The essence of Easter is: Jesus is victor! Jesus — is it not he who was born in humblest lowliness, who died on the cross crying the cry of a derelict of God, he who forgave sins but who collapsed under the burden of sin, he, the humble, smitten by his fate; and of all those laden with grief, is he not the most burdened man of Nazareth? And he is to be victor?
Yes, it is a difficult, a dark truth, a word that scarcely can be tolerated by our ears — that word “resurrection.” Not that it is hazy — its meaning is only too clear. It means what it says: something mighty, crystal-clear, complete. It signifies: That is the world, that is life, with its imprisonments and tragedies of sorrow and of sin, life with its doubts and unanswered questions, life with its grave-mounds and crosses for the dead: a unique enigma, so immense that all answers are silent before it.
Nothing, absolutely nothing, can one do who is fated to this life of sin and death, with its thousandfold festering needs; nothing can one do to amend it; nothing fills up this vacuum. Admit it; there is no way out! Unless it is the possibility of a miracle happening — no, not a miracle, but the miracle, the miracle of God — God’s incomprehensible, saving intervention and mercy, the all-inclusive renewal that leads from death to life that comes from him, God’s life-word, resurrection from the dead!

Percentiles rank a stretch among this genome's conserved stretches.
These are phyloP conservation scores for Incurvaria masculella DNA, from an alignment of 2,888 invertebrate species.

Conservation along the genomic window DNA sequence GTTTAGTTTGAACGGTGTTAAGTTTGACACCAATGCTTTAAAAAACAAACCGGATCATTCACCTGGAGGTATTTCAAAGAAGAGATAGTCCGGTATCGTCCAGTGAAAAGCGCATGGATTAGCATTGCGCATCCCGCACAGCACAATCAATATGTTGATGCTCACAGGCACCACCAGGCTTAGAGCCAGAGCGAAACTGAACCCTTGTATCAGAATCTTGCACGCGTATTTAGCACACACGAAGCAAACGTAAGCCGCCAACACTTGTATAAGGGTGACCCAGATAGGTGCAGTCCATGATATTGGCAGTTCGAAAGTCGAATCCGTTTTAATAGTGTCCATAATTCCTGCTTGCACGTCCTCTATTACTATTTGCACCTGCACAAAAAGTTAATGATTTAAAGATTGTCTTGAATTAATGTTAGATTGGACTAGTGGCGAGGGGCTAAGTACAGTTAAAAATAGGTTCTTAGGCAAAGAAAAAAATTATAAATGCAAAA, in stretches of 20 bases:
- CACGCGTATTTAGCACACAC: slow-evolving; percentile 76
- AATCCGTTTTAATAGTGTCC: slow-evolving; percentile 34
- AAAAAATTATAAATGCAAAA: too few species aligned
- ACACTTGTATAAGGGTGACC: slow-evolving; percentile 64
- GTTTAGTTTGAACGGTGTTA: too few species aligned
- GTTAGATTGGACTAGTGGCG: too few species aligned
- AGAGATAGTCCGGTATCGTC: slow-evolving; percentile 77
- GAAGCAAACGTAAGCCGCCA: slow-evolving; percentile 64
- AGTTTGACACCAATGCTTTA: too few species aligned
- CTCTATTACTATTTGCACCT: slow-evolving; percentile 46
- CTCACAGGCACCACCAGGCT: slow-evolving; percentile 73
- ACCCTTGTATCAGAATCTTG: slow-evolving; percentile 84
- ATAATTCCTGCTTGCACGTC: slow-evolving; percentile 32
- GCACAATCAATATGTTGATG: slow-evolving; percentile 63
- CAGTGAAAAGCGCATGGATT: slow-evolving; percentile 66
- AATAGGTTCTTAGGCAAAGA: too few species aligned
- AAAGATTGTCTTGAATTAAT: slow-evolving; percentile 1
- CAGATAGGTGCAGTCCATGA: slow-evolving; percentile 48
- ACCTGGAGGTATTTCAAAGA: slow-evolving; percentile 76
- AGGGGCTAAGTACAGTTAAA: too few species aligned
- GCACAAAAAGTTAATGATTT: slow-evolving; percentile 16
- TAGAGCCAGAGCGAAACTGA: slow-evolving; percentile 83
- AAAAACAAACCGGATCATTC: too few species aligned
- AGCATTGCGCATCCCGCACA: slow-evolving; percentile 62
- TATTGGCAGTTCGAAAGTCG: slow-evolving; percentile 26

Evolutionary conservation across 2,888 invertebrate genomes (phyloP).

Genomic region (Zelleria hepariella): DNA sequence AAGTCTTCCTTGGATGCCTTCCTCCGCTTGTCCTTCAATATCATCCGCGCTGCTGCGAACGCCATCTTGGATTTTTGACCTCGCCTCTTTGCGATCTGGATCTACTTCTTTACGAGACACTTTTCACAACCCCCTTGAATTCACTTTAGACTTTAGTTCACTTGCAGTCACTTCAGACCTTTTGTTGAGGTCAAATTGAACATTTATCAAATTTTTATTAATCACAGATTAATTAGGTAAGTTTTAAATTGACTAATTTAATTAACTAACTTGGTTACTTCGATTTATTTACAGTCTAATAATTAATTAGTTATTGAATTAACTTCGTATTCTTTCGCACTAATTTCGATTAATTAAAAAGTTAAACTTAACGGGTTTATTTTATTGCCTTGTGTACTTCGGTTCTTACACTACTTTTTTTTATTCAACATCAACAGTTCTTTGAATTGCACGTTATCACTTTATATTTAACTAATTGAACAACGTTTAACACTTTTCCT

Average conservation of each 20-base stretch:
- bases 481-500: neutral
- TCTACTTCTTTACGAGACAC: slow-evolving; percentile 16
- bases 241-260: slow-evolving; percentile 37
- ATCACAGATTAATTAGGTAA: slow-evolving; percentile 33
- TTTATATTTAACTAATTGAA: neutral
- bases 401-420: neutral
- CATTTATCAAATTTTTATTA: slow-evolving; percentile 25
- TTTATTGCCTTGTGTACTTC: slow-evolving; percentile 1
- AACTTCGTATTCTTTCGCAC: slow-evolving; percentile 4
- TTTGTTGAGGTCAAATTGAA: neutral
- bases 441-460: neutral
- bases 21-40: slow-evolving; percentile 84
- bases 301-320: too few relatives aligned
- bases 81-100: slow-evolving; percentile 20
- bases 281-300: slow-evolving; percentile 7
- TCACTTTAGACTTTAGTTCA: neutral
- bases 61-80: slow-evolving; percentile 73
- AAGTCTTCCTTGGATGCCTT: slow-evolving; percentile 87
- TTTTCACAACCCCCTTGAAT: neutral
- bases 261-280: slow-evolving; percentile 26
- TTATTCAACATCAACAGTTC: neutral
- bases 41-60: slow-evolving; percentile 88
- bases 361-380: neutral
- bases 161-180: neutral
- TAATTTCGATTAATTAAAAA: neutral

Resurrection — not progress, not evolution, not enlightenment, but a call from heaven to us: “Rise up! You are dead, but I will give you life.” That is what is proclaimed here, and it is the only way that the world can be saved. Take away this summons, and make something else of it, something smaller, less than the absolute ultimate, or less than the absolutely powerful, and you have taken away all, the unique, the last hope there is for us on earth.
Karl Barth from Come Holy Spirit: Sermons
Karl Barth (1886-1968) was one of the most important theologians of the 20th century. Some have even described him as a modern-day “church father.” From his home in Switzerland, he was a leading theological mind during the difficult years of World War II. Along with Dietrich Bonhoeffer, he was a principal voice in the German Confessing Church as they stood against the German Christians’ allegiance to Hitler and the Nazi party. His 14-volume Church Dogmatics is considered one of the greatest theological works of the Protestant church.